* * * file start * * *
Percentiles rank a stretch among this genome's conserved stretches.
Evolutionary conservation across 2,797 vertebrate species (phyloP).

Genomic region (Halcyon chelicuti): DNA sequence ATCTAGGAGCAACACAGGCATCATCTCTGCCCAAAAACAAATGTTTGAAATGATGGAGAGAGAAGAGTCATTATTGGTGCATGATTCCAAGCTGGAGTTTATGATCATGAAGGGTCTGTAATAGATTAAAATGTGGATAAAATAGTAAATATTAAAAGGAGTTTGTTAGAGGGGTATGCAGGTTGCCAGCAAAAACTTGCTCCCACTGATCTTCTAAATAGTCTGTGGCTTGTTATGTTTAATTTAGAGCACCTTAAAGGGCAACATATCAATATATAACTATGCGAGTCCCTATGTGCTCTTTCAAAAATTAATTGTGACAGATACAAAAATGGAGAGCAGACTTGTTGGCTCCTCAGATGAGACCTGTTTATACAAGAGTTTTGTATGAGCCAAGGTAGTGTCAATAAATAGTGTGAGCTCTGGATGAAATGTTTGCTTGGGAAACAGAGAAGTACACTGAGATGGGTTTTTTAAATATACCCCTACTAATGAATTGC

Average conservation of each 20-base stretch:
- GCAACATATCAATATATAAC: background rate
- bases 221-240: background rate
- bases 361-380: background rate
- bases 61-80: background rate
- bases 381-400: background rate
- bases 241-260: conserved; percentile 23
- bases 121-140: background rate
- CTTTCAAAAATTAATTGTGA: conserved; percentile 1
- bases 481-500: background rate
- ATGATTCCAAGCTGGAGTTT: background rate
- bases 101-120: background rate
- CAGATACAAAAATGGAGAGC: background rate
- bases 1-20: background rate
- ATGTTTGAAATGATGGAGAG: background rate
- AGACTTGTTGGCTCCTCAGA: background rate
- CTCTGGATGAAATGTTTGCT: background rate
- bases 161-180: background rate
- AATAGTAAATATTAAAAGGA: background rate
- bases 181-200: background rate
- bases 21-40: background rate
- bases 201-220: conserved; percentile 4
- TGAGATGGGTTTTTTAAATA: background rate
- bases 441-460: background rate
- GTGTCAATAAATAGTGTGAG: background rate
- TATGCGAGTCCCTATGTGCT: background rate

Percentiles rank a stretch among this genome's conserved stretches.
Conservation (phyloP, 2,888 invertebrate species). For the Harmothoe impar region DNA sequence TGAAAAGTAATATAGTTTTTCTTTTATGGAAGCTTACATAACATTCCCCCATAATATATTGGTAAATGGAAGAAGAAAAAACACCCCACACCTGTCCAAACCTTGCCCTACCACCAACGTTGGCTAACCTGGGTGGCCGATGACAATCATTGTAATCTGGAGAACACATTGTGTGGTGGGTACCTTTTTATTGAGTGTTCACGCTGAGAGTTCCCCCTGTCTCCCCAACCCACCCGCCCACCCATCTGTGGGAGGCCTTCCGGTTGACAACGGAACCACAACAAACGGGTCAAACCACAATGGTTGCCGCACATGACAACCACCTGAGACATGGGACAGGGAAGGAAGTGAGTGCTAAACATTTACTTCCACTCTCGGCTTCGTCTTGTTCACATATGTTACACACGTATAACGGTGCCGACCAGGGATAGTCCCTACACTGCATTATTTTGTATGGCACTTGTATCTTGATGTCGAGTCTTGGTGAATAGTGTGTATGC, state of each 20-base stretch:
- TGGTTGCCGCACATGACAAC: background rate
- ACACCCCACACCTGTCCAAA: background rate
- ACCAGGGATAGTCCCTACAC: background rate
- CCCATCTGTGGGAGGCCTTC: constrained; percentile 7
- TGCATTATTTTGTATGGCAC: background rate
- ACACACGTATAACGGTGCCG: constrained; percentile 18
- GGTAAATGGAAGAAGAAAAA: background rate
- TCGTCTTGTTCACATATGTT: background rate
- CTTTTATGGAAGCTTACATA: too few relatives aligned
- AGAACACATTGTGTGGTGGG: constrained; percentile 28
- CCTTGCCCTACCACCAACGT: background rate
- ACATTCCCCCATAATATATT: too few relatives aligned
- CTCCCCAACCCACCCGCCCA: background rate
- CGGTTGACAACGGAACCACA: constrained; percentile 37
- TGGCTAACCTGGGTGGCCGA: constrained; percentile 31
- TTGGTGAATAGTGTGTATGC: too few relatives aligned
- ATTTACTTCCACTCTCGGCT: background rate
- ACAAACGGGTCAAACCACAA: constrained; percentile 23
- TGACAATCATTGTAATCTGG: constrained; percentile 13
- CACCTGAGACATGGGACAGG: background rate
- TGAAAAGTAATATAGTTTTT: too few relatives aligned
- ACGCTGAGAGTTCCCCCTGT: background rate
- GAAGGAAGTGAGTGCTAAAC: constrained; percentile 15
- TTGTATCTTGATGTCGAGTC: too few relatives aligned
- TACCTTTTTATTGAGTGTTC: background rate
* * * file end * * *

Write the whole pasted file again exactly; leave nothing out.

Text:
Percentiles rank a stretch among this genome's conserved stretches.
Evolutionary conservation across 2,797 vertebrate species (phyloP).

Genomic region (Halcyon chelicuti): DNA sequence ATCTAGGAGCAACACAGGCATCATCTCTGCCCAAAAACAAATGTTTGAAATGATGGAGAGAGAAGAGTCATTATTGGTGCATGATTCCAAGCTGGAGTTTATGATCATGAAGGGTCTGTAATAGATTAAAATGTGGATAAAATAGTAAATATTAAAAGGAGTTTGTTAGAGGGGTATGCAGGTTGCCAGCAAAAACTTGCTCCCACTGATCTTCTAAATAGTCTGTGGCTTGTTATGTTTAATTTAGAGCACCTTAAAGGGCAACATATCAATATATAACTATGCGAGTCCCTATGTGCTCTTTCAAAAATTAATTGTGACAGATACAAAAATGGAGAGCAGACTTGTTGGCTCCTCAGATGAGACCTGTTTATACAAGAGTTTTGTATGAGCCAAGGTAGTGTCAATAAATAGTGTGAGCTCTGGATGAAATGTTTGCTTGGGAAACAGAGAAGTACACTGAGATGGGTTTTTTAAATATACCCCTACTAATGAATTGC

Average conservation of each 20-base stretch:
- GCAACATATCAATATATAAC: background rate
- bases 221-240: background rate
- bases 361-380: background rate
- bases 61-80: background rate
- bases 381-400: background rate
- bases 241-260: conserved; percentile 23
- bases 121-140: background rate
- CTTTCAAAAATTAATTGTGA: conserved; percentile 1
- bases 481-500: background rate
- ATGATTCCAAGCTGGAGTTT: background rate
- bases 101-120: background rate
- CAGATACAAAAATGGAGAGC: background rate
- bases 1-20: background rate
- ATGTTTGAAATGATGGAGAG: background rate
- AGACTTGTTGGCTCCTCAGA: background rate
- CTCTGGATGAAATGTTTGCT: background rate
- bases 161-180: background rate
- AATAGTAAATATTAAAAGGA: background rate
- bases 181-200: background rate
- bases 21-40: background rate
- bases 201-220: conserved; percentile 4
- TGAGATGGGTTTTTTAAATA: background rate
- bases 441-460: background rate
- GTGTCAATAAATAGTGTGAG: background rate
- TATGCGAGTCCCTATGTGCT: background rate

Percentiles rank a stretch among this genome's conserved stretches.
Conservation (phyloP, 2,888 invertebrate species). For the Harmothoe impar region DNA sequence TGAAAAGTAATATAGTTTTTCTTTTATGGAAGCTTACATAACATTCCCCCATAATATATTGGTAAATGGAAGAAGAAAAAACACCCCACACCTGTCCAAACCTTGCCCTACCACCAACGTTGGCTAACCTGGGTGGCCGATGACAATCATTGTAATCTGGAGAACACATTGTGTGGTGGGTACCTTTTTATTGAGTGTTCACGCTGAGAGTTCCCCCTGTCTCCCCAACCCACCCGCCCACCCATCTGTGGGAGGCCTTCCGGTTGACAACGGAACCACAACAAACGGGTCAAACCACAATGGTTGCCGCACATGACAACCACCTGAGACATGGGACAGGGAAGGAAGTGAGTGCTAAACATTTACTTCCACTCTCGGCTTCGTCTTGTTCACATATGTTACACACGTATAACGGTGCCGACCAGGGATAGTCCCTACACTGCATTATTTTGTATGGCACTTGTATCTTGATGTCGAGTCTTGGTGAATAGTGTGTATGC, state of each 20-base stretch:
- TGGTTGCCGCACATGACAAC: background rate
- ACACCCCACACCTGTCCAAA: background rate
- ACCAGGGATAGTCCCTACAC: background rate
- CCCATCTGTGGGAGGCCTTC: constrained; percentile 7
- TGCATTATTTTGTATGGCAC: background rate
- ACACACGTATAACGGTGCCG: constrained; percentile 18
- GGTAAATGGAAGAAGAAAAA: background rate
- TCGTCTTGTTCACATATGTT: background rate
- CTTTTATGGAAGCTTACATA: too few relatives aligned
- AGAACACATTGTGTGGTGGG: constrained; percentile 28
- CCTTGCCCTACCACCAACGT: background rate
- ACATTCCCCCATAATATATT: too few relatives aligned
- CTCCCCAACCCACCCGCCCA: background rate
- CGGTTGACAACGGAACCACA: constrained; percentile 37
- TGGCTAACCTGGGTGGCCGA: constrained; percentile 31
- TTGGTGAATAGTGTGTATGC: too few relatives aligned
- ATTTACTTCCACTCTCGGCT: background rate
- ACAAACGGGTCAAACCACAA: constrained; percentile 23
- TGACAATCATTGTAATCTGG: constrained; percentile 13
- CACCTGAGACATGGGACAGG: background rate
- TGAAAAGTAATATAGTTTTT: too few relatives aligned
- ACGCTGAGAGTTCCCCCTGT: background rate
- GAAGGAAGTGAGTGCTAAAC: constrained; percentile 15
- TTGTATCTTGATGTCGAGTC: too few relatives aligned
- TACCTTTTTATTGAGTGTTC: background rate